8chan, a site favored by suspected mass shooters, loses its network hosts


8chan, a hate-filled forum site where multiple suspected mass murderers have posted manifestos to cheers from their anonymous fellow users, has gone dark after losing access to crucial web infrastructure.

Cloudflare said late Sunday it would cease acting as 8chan’s content distribution network and cybersecurity provider, one day after a gunman killed 22 people and wounded 26 others in El Paso minutes after apparently publishing an essay railing against immigration from Latin America. The move will probably make it difficult for 8chan to repel crippling distributed denial-of-service attacks until it’s able to find a new provider.

But Cloudfare Chief Executive Matthew Prince said the move by his San Francisco firm was unlikely to keep 8chan offline for long, as the forum site may find another service provider.

“Unfortunately the action we take today won’t fix hate online,” he wrote in a blog post. “It will almost certainly not even remove 8chan from the Internet. But it is the right thing to do.”

In a tweet, 8chan suggested the effects of Cloudflare’s decision would be temporary, writing, “There might be some downtime in the next 24-48 hours while we find a solution.”


The site did find a new provider, briefly, moving its domain name registration to Epik, a company whose CEO, Rob Monster, released a statement about the need to protect legal online speech and “not terminate accounts based on arbitrary reasoning or political pressure.” But the reprieve ended when Voxility, whose servers Epik rents, booted it as a customer.

Prince had largely resisted the idea that his company should be responsible for policing the content of the websites it helps operate, although it did withdraw service from the Daily Stormer, a neo-Nazi website, in 2017 in the face of heavy pressure from activists and the media. (To get back online, that site since turned to BitMitigate, which was subsequently acquired by Epik.)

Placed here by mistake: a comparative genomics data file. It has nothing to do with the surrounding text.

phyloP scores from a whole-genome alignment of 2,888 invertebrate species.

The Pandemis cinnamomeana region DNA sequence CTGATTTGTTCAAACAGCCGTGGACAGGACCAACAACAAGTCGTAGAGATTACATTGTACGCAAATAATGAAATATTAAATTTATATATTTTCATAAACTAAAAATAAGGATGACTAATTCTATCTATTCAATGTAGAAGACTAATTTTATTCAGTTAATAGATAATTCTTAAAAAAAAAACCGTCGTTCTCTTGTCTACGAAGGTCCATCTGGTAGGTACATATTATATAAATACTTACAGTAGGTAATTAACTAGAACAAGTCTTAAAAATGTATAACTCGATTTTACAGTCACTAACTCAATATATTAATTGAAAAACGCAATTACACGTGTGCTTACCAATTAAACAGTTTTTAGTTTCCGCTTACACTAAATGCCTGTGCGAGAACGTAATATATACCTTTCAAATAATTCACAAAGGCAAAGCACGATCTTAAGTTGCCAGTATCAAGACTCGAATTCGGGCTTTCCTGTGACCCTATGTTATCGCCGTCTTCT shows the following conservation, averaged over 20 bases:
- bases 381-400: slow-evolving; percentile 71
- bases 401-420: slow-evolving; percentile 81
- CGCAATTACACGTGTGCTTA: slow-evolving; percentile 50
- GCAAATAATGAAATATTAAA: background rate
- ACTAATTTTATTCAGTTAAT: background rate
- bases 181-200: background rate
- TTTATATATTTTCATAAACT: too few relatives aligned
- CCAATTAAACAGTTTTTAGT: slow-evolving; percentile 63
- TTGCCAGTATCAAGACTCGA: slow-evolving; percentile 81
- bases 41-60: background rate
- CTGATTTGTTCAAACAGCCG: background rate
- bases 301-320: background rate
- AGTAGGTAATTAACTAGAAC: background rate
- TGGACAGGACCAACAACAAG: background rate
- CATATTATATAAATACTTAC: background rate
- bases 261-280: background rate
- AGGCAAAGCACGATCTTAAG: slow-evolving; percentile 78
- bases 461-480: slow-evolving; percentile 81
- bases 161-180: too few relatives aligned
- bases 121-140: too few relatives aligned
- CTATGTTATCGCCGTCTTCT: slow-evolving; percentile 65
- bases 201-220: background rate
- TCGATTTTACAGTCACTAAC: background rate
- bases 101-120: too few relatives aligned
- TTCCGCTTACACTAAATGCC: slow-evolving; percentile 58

But 8chan has made itself uniquely radioactive. In the latest manifesto, which Prince said appeared to be authentic, the El Paso suspect saluted the perpetrator of the March 2019 massacre of 49 Muslims at a New Zealand mosque. The suspect in that attack allegedly posted a manifesto on 8chan explaining his motives. A man accused of killing one person and wounding three others in an attack at a Poway, Calif., synagogue in April also posted on 8chan beforehand.

Although Cloudflare took no immediate action in response to those attacks, in a blog post Sunday night, Prince said the pattern of extremists using 8chan to inspire one another had made it indefensible. “The rationale is simple: they have proven themselves to be lawless and that lawlessness has caused multiple tragic deaths,” Prince wrote. “Even if 8chan may not have violated the letter of the law in refusing to moderate their hate-filled community, they have created an environment that revels in violating its spirit.

“We reluctantly tolerate content that we find reprehensible, but we draw the line at platforms that have demonstrated they directly inspire tragic events and are lawless by design,” he added. “8chan has crossed that line.”

“Lawless by design” is apt. 8chan’s founder, Fredrick Brennan, created the site after growing disillusioned with the top-down-control architecture of 4chan, another popular message-board site where extreme politics, inflammatory speech and trolling are the currency. Brennan’s innovation was to set up 8chan as a site where users could create their own message boards. His anything-goes ethos made it a natural home base for the instigators of the then-nascent phenomenon known as Gamergate, an explosion of hate and harassment aimed at critics calling for more diversity in video games.


But Brennan sold 8chan in 2015 to an entrepreneur based in the Philippines and has long since moved on in his own politics. Shortly after the El Paso shootings, he told the New York Times that he thought 8chan should be shut down entirely.